Paramount announced on 23 March 2012 that they’re finally going to release all the original Betty Boop cartoon films made in the 1930s. (That’s all of them; she made her debut in 1930, and her final film in 1939.) It’s about time.
Betty Boop’s interesting because she was just about the only animated cartoon woman to be sexy, 58 years before Jessica Rabbit. And though she was never promoted by a company with the power and reach of Disney, who squeezed every buck (and all the character) out of the Mouse and the Duck, she’s probably more popular right now. And a hell of a lot cooler.
Part of the reason that the owners of her image seem to have tried to bury her is that she was always a bit sexier than the studios were comfortable with. So the studios sulked while Betty and her fans went out to play together.
The Betty Boop revival wasn’t driven by the people who own her image. Lions Gate Entertainment isn’t producing any new Betty Boop product. In fact Betty Boop hasn’t been seen in a movie since she turned up for a few seconds in Who Framed Roger Rabbit (1988). Her last film before that was in 1939. (There were a couple of crap TV specials, which we’re going to ignore.)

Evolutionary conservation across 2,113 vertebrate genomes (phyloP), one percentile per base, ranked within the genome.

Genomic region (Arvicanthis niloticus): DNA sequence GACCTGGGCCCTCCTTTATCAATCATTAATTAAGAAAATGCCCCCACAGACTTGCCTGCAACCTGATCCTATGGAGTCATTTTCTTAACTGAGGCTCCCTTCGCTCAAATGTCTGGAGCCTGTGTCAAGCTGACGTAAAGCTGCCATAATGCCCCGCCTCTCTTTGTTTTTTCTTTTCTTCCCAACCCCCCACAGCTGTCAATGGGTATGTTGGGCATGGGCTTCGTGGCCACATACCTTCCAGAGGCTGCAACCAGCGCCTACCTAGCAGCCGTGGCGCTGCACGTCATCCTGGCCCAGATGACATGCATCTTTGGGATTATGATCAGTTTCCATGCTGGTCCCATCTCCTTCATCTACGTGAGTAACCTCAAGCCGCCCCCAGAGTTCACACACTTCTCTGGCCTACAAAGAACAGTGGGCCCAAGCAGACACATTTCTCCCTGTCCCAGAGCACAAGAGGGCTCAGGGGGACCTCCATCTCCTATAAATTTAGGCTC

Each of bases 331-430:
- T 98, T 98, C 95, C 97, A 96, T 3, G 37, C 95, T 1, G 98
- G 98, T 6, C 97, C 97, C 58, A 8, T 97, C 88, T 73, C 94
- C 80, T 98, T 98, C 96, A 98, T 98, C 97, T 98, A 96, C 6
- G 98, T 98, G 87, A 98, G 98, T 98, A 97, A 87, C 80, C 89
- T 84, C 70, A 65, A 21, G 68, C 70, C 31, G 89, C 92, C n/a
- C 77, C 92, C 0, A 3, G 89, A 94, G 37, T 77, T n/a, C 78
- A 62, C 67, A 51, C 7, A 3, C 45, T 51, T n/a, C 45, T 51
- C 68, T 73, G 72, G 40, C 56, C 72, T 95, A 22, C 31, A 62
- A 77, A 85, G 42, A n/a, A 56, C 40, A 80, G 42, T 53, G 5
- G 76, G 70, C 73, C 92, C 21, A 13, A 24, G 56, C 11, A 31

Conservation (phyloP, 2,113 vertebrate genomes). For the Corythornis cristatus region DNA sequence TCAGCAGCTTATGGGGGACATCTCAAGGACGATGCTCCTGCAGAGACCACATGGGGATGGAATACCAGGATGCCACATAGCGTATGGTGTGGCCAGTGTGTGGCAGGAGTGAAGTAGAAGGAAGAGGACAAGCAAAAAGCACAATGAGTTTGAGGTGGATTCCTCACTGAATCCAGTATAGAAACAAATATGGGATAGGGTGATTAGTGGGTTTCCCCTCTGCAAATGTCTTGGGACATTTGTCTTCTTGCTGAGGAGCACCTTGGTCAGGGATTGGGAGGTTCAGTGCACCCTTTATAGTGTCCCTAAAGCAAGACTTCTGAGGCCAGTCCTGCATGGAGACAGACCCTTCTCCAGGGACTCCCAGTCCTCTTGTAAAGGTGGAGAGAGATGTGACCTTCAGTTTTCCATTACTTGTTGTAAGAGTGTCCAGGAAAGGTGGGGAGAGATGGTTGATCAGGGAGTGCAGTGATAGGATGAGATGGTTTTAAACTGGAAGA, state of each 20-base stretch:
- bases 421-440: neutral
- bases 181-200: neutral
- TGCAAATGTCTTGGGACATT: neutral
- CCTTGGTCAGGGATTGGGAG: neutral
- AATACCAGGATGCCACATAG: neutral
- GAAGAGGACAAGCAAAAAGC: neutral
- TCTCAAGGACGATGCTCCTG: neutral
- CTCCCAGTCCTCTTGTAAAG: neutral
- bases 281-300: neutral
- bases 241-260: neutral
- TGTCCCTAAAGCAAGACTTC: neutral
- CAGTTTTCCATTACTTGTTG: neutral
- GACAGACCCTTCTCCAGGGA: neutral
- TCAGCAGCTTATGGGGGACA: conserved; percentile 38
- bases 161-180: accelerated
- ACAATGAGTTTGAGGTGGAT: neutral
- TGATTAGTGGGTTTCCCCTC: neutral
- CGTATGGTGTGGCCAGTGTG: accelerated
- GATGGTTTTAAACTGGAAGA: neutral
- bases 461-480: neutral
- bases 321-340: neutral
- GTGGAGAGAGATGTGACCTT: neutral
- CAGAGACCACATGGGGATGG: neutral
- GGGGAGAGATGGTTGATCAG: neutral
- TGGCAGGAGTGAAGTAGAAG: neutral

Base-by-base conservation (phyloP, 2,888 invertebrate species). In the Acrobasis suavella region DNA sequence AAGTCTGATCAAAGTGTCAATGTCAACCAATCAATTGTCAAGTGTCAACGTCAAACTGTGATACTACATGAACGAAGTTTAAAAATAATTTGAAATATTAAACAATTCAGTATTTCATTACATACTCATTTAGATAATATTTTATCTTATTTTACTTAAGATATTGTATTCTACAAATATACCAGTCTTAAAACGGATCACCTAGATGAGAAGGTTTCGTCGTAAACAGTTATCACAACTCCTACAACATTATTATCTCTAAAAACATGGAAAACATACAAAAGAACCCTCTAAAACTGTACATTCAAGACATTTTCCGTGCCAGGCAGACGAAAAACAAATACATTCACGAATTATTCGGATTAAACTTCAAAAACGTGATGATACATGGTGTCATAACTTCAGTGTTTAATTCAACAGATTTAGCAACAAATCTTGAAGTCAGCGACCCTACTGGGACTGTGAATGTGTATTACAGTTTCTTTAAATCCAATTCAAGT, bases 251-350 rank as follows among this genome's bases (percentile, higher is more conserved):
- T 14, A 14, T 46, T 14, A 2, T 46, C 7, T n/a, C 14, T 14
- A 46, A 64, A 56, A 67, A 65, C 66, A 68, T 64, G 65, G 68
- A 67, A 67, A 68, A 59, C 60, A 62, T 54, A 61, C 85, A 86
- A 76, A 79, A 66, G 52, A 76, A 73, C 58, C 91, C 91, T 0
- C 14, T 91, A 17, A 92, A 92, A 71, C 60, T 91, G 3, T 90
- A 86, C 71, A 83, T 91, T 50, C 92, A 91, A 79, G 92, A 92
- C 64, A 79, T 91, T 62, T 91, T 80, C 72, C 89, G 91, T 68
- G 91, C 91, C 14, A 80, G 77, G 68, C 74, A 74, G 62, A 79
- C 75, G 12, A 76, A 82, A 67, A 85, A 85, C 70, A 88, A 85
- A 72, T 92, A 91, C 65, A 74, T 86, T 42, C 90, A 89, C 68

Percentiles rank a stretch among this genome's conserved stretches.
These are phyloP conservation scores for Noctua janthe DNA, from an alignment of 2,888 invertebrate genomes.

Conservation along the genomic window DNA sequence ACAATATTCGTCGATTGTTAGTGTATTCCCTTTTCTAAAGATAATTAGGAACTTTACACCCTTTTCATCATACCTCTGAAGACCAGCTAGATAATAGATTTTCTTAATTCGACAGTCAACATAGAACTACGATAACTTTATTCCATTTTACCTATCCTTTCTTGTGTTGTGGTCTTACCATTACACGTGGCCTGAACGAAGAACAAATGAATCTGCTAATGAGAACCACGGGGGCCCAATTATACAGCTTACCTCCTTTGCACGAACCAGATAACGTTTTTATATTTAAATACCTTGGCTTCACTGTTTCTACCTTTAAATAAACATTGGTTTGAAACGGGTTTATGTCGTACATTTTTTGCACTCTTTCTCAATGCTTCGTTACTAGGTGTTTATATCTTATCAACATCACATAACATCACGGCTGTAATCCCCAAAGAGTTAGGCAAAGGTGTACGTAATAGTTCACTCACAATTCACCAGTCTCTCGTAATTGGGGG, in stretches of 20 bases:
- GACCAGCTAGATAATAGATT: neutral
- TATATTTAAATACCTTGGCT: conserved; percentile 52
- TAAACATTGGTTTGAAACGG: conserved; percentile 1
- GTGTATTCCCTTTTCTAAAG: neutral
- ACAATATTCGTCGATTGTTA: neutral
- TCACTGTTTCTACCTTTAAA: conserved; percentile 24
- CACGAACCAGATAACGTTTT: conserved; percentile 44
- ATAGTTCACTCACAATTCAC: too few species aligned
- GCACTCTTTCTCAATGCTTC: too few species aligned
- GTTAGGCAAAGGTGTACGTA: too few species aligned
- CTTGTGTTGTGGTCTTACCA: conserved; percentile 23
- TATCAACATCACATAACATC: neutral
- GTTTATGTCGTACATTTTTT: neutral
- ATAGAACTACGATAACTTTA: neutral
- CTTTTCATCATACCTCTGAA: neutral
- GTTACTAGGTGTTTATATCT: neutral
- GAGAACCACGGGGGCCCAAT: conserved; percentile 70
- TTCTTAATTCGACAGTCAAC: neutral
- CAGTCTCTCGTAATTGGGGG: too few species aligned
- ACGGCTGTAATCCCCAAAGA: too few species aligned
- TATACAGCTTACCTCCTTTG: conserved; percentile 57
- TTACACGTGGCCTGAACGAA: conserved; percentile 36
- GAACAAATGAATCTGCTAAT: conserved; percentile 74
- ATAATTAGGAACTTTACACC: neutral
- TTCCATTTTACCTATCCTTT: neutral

But studios can’t hide her, or clean her up. In her later cartoons she wore more, and played with pets rather than men; they dumbed her down and they domesticated her. Somehow it never took. She remained Max Fleischer’s original and independent creation, Betty Boop the little sexpot with a taste for surrealism. People who’ve never seen a Betty Boop movie still know that she’s a bad girl. A bad girl with a heart of golden mush, and defiantly sexy.
You do get Japanese knock-offs that only exploit her cuteness, giving us a Hello Kitty version of the Boop. But generally she’s still about sex, often with a slightly fetishy flavour.
There’s her knowing echoing of Marlon Brando’s famous bike and leathers pose from The Wild One, the tee-shirts of her saying “If you’re going to ride my ass, you could at least pull my hair”, and the tee-shirts and posters showing her in bondage, or posing as a dominatrix.Though the original, official Betty products occasionally had her tied up, too.
Somehow she’s refused to go away, or let her owners change her. Sure, she’s a male creation, and you could go all deconstructive on her excellent ass; but her feistiness (weird word that, or what?) was real. For example, the first Hollywood film to raise the issue of workplace sexual harassment was a Betty Boop short. More importantly, she was one of the sexiest women ever to have been made entirely of ink and pixels.